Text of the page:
This news release is available in German.
There are numerous things in our waste water that should not find their way into the environment yet waste water treatment plants only remove a portion of these contaminants. In particular, bacteria commonly employed in the biological treatment stage have no effect on persistent substances, which include highly stable hydrocarbon compounds. The result: cleaning agent residuals and pesticides as well as pharmacological substances are reaching environmental waters. The loading from these kinds of harmful substances in the North Sea, for instance, is already clearly measurable today.
Researchers of the Fraunhofer Institute for Interfacial Engineering and Biotechnology IGB in Stuttgart together with international industrial partners have now developed a new chemical reaction system that breaks down these kinds of resilient and harmful molecules thoroughly and efficiently without having to add chemicals like hydrogen peroxide, for instance. Instead, the researchers are essentially utilizing the "self-healing" power of water aided by photolysis (a.k.a. photochemical dissociation). The principle of photolysis is based on splitting water molecules using photons. The shorter the wavelength of light, the higher the photons' energy. Researchers therefore use light sources in this system that emit UV light exclusively in the region of 172 nanometers i.e. extremely energetic photons. As soon as these photons enter water, they split the H2O molecules, forming highly reactive hydroxyl radials as a result. "These hydroxyl compounds have an even higher reaction potential than atomic oxygen, for example. They are therefore able to decompose even very stable hydrocarbon compounds contained in harmful residues," explains Siegfried Egner, head o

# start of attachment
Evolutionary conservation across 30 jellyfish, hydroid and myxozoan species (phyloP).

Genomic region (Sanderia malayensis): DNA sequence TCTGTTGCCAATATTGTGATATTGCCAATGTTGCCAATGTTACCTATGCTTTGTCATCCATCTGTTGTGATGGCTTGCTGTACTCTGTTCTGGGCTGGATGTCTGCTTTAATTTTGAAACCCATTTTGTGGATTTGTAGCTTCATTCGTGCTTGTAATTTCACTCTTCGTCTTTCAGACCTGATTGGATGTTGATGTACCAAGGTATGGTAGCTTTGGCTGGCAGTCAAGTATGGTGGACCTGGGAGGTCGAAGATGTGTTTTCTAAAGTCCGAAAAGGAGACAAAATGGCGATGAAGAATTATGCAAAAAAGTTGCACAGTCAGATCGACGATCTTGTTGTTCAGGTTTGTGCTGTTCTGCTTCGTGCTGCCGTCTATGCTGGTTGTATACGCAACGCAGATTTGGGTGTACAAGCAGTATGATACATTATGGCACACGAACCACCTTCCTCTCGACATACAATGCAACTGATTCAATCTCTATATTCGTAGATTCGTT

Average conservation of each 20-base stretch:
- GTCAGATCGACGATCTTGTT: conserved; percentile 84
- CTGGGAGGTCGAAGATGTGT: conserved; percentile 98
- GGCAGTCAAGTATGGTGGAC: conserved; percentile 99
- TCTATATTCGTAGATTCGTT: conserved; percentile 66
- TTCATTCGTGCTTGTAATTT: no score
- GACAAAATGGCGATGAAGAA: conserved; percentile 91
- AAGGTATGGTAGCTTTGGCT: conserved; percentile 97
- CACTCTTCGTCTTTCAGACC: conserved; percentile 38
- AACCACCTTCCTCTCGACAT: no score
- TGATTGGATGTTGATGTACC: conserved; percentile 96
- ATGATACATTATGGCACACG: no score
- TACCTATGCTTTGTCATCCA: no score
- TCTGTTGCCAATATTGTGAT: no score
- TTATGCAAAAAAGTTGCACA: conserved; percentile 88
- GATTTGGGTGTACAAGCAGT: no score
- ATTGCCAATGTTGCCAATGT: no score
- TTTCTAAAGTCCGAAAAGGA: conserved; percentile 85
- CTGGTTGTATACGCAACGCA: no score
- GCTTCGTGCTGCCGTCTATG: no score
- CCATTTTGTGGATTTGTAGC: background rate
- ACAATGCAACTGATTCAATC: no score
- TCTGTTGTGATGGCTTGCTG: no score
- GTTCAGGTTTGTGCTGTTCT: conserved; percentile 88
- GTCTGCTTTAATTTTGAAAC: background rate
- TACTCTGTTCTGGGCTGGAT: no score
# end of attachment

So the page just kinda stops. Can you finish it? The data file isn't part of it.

|Contact: Dipl.-Ing. Siegfried Egner|